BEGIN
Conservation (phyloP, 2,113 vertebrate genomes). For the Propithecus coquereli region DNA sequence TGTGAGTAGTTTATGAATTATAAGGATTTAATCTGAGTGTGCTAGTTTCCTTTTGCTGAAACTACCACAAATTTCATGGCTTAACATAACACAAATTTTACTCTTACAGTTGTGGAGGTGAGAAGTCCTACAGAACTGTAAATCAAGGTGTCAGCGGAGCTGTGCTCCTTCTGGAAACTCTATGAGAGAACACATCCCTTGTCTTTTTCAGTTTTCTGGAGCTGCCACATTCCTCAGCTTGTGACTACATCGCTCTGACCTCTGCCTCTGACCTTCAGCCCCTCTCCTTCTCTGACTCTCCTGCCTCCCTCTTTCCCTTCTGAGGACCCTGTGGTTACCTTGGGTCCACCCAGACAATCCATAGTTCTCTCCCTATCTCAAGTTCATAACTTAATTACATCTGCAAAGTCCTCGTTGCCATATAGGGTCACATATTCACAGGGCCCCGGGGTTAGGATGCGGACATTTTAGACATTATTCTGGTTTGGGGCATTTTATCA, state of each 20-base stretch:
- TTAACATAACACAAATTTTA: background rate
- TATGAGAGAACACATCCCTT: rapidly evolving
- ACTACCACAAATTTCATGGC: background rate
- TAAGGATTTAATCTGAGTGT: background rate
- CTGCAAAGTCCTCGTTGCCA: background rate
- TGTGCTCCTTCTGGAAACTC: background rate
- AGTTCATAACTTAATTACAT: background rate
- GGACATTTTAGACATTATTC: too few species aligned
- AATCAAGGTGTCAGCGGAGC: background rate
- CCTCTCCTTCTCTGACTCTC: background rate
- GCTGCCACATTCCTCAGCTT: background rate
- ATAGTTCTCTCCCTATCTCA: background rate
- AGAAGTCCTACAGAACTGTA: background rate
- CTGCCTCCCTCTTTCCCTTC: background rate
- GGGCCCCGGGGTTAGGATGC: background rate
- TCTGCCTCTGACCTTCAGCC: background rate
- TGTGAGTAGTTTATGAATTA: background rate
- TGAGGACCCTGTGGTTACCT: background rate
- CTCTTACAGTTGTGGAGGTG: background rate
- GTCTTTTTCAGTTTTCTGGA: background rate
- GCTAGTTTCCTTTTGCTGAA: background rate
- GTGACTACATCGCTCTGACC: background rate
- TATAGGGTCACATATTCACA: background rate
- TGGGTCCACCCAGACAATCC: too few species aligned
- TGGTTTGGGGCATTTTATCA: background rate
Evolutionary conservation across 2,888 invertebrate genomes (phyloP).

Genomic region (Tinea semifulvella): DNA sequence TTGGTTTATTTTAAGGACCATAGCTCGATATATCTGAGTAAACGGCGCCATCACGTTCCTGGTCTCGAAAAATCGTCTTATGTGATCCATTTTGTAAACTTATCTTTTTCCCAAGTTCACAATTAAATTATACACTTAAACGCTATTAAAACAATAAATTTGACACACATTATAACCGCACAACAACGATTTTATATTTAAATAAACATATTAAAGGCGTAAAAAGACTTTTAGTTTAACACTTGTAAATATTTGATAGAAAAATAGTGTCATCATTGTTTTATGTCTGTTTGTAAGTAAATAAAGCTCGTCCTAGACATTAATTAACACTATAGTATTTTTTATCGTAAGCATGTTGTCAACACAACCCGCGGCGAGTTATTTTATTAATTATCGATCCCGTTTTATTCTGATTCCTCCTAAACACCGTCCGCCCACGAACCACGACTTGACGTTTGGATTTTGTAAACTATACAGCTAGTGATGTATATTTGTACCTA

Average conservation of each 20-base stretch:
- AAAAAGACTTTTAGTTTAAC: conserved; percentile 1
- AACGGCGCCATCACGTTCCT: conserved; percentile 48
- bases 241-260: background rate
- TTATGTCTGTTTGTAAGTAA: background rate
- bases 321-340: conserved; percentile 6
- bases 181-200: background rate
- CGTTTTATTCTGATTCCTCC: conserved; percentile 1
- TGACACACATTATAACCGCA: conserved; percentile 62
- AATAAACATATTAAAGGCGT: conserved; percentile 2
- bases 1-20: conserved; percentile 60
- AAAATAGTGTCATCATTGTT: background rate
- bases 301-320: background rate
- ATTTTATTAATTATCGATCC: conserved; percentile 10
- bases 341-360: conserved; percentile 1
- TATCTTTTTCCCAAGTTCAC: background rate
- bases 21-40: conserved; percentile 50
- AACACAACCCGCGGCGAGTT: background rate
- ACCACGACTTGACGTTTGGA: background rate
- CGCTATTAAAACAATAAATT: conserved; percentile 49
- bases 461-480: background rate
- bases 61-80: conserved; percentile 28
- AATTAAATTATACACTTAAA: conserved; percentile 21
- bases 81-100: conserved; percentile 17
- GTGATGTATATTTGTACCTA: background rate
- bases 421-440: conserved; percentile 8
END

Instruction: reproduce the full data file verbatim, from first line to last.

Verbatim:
Conservation (phyloP, 2,113 vertebrate genomes). For the Propithecus coquereli region DNA sequence TGTGAGTAGTTTATGAATTATAAGGATTTAATCTGAGTGTGCTAGTTTCCTTTTGCTGAAACTACCACAAATTTCATGGCTTAACATAACACAAATTTTACTCTTACAGTTGTGGAGGTGAGAAGTCCTACAGAACTGTAAATCAAGGTGTCAGCGGAGCTGTGCTCCTTCTGGAAACTCTATGAGAGAACACATCCCTTGTCTTTTTCAGTTTTCTGGAGCTGCCACATTCCTCAGCTTGTGACTACATCGCTCTGACCTCTGCCTCTGACCTTCAGCCCCTCTCCTTCTCTGACTCTCCTGCCTCCCTCTTTCCCTTCTGAGGACCCTGTGGTTACCTTGGGTCCACCCAGACAATCCATAGTTCTCTCCCTATCTCAAGTTCATAACTTAATTACATCTGCAAAGTCCTCGTTGCCATATAGGGTCACATATTCACAGGGCCCCGGGGTTAGGATGCGGACATTTTAGACATTATTCTGGTTTGGGGCATTTTATCA, state of each 20-base stretch:
- TTAACATAACACAAATTTTA: background rate
- TATGAGAGAACACATCCCTT: rapidly evolving
- ACTACCACAAATTTCATGGC: background rate
- TAAGGATTTAATCTGAGTGT: background rate
- CTGCAAAGTCCTCGTTGCCA: background rate
- TGTGCTCCTTCTGGAAACTC: background rate
- AGTTCATAACTTAATTACAT: background rate
- GGACATTTTAGACATTATTC: too few species aligned
- AATCAAGGTGTCAGCGGAGC: background rate
- CCTCTCCTTCTCTGACTCTC: background rate
- GCTGCCACATTCCTCAGCTT: background rate
- ATAGTTCTCTCCCTATCTCA: background rate
- AGAAGTCCTACAGAACTGTA: background rate
- CTGCCTCCCTCTTTCCCTTC: background rate
- GGGCCCCGGGGTTAGGATGC: background rate
- TCTGCCTCTGACCTTCAGCC: background rate
- TGTGAGTAGTTTATGAATTA: background rate
- TGAGGACCCTGTGGTTACCT: background rate
- CTCTTACAGTTGTGGAGGTG: background rate
- GTCTTTTTCAGTTTTCTGGA: background rate
- GCTAGTTTCCTTTTGCTGAA: background rate
- GTGACTACATCGCTCTGACC: background rate
- TATAGGGTCACATATTCACA: background rate
- TGGGTCCACCCAGACAATCC: too few species aligned
- TGGTTTGGGGCATTTTATCA: background rate
Evolutionary conservation across 2,888 invertebrate genomes (phyloP).

Genomic region (Tinea semifulvella): DNA sequence TTGGTTTATTTTAAGGACCATAGCTCGATATATCTGAGTAAACGGCGCCATCACGTTCCTGGTCTCGAAAAATCGTCTTATGTGATCCATTTTGTAAACTTATCTTTTTCCCAAGTTCACAATTAAATTATACACTTAAACGCTATTAAAACAATAAATTTGACACACATTATAACCGCACAACAACGATTTTATATTTAAATAAACATATTAAAGGCGTAAAAAGACTTTTAGTTTAACACTTGTAAATATTTGATAGAAAAATAGTGTCATCATTGTTTTATGTCTGTTTGTAAGTAAATAAAGCTCGTCCTAGACATTAATTAACACTATAGTATTTTTTATCGTAAGCATGTTGTCAACACAACCCGCGGCGAGTTATTTTATTAATTATCGATCCCGTTTTATTCTGATTCCTCCTAAACACCGTCCGCCCACGAACCACGACTTGACGTTTGGATTTTGTAAACTATACAGCTAGTGATGTATATTTGTACCTA

Average conservation of each 20-base stretch:
- AAAAAGACTTTTAGTTTAAC: conserved; percentile 1
- AACGGCGCCATCACGTTCCT: conserved; percentile 48
- bases 241-260: background rate
- TTATGTCTGTTTGTAAGTAA: background rate
- bases 321-340: conserved; percentile 6
- bases 181-200: background rate
- CGTTTTATTCTGATTCCTCC: conserved; percentile 1
- TGACACACATTATAACCGCA: conserved; percentile 62
- AATAAACATATTAAAGGCGT: conserved; percentile 2
- bases 1-20: conserved; percentile 60
- AAAATAGTGTCATCATTGTT: background rate
- bases 301-320: background rate
- ATTTTATTAATTATCGATCC: conserved; percentile 10
- bases 341-360: conserved; percentile 1
- TATCTTTTTCCCAAGTTCAC: background rate
- bases 21-40: conserved; percentile 50
- AACACAACCCGCGGCGAGTT: background rate
- ACCACGACTTGACGTTTGGA: background rate
- CGCTATTAAAACAATAAATT: conserved; percentile 49
- bases 461-480: background rate
- bases 61-80: conserved; percentile 28
- AATTAAATTATACACTTAAA: conserved; percentile 21
- bases 81-100: conserved; percentile 17
- GTGATGTATATTTGTACCTA: background rate
- bases 421-440: conserved; percentile 8